A few days ago I shared my big takeaway from an article about Andrew Bialecki, founder of Klaviyo: he bootstrapped his company at first and advises founders to raise the least amount of capital needed to get traction in the early days.
Andrew owned 38% of his company when it went public, which is a bigger share than you normally see. I usually consider 10% to 15% a big win for the founder.
Digging into Klaviyo’s early fundraising, I learned that the company was founded in 2012 and didn’t raise capital until 2015. In that three-year period, it surpassed $1 million in revenue and became profitable, per Forbes. The company then received a $1.5 million investment from Accomplice and a few angel investors, according to a press release.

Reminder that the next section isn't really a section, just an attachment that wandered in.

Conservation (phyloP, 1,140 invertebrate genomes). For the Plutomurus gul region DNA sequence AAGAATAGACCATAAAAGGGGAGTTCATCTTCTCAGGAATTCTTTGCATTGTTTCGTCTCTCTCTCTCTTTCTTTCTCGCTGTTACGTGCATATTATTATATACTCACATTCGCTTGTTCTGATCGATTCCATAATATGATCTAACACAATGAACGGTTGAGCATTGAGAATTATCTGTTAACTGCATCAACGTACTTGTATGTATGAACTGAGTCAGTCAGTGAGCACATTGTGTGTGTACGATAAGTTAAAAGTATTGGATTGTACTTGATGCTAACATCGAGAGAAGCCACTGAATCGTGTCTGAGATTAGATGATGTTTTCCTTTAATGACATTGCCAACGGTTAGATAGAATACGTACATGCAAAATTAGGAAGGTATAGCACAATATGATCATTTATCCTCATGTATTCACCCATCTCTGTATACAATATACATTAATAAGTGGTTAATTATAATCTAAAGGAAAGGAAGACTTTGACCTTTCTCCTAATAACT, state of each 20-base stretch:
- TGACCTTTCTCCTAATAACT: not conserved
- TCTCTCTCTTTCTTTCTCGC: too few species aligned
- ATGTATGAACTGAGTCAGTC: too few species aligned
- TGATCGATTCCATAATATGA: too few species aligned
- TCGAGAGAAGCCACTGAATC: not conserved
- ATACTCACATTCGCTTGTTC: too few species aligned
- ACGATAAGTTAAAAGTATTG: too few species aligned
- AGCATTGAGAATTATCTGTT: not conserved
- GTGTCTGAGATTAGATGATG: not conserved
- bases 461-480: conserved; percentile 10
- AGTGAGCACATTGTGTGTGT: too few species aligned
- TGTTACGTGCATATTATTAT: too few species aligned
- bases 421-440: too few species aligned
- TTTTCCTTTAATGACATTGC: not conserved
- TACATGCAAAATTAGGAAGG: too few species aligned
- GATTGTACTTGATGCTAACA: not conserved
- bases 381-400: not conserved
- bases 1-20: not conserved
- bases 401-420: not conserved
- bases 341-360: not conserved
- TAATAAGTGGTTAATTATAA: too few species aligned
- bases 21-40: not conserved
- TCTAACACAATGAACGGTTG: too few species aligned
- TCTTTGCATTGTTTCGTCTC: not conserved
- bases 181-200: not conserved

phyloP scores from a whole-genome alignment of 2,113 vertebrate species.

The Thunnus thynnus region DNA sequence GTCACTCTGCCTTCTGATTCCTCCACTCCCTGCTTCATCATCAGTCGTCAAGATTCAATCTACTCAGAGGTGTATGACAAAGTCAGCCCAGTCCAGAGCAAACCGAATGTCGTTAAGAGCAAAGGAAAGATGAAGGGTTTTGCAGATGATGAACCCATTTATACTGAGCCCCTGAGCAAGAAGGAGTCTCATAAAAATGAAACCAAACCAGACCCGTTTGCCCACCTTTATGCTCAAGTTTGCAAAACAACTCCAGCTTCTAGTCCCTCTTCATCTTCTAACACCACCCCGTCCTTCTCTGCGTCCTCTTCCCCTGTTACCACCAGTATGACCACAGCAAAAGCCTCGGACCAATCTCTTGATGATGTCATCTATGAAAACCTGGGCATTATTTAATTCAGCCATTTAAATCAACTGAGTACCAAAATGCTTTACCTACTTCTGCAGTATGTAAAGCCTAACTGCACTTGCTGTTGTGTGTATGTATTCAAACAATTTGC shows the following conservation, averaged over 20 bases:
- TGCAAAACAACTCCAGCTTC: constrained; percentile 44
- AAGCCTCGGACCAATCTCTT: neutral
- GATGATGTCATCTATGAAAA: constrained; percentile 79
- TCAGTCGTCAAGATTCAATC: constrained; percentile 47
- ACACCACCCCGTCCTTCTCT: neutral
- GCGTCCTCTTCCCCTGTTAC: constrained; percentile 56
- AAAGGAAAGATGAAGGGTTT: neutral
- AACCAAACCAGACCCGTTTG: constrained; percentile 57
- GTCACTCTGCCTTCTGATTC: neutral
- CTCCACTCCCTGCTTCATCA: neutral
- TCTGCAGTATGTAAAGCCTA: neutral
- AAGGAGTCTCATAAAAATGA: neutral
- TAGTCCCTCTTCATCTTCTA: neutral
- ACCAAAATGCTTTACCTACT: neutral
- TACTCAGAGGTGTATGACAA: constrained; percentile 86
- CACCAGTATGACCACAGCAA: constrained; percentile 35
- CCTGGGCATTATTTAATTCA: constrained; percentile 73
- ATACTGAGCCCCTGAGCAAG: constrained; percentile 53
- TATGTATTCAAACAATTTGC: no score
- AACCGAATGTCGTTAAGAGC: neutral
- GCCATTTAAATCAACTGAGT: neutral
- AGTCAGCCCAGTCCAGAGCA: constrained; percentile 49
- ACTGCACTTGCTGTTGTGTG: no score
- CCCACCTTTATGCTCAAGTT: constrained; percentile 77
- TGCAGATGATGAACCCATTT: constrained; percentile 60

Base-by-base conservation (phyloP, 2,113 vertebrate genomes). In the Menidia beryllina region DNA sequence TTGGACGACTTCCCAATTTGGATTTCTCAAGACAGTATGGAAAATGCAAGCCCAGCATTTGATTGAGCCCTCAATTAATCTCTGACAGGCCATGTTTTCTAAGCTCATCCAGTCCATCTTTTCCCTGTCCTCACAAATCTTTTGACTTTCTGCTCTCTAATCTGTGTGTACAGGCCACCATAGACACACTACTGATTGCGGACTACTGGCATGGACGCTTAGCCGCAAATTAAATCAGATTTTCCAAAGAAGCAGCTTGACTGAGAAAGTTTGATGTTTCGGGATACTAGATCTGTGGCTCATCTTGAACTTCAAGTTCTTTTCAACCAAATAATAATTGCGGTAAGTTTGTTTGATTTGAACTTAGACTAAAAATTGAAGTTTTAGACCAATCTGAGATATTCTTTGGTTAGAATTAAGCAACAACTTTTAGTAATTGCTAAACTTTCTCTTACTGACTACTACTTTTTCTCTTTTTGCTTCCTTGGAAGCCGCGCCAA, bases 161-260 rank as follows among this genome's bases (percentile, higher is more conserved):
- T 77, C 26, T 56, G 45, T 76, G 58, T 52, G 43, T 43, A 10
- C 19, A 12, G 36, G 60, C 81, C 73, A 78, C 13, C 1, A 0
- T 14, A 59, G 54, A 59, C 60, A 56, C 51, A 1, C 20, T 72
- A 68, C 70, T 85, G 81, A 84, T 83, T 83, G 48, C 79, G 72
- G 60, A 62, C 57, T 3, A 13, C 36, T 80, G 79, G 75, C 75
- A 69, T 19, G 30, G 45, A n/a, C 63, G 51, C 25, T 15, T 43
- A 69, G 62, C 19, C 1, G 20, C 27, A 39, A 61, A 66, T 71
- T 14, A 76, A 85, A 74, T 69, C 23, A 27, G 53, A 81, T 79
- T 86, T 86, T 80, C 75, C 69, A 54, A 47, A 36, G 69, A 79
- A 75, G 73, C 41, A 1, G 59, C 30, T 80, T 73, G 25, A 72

Andrew’s advice about raising minimal capital early on sprang from his own experience in doing so, which likely was a material factor in his ability to maintain a large ownership stake. Andrew’s advice and his outcome are useful things for early-stage founders to consider when they’re thinking about their fundraising.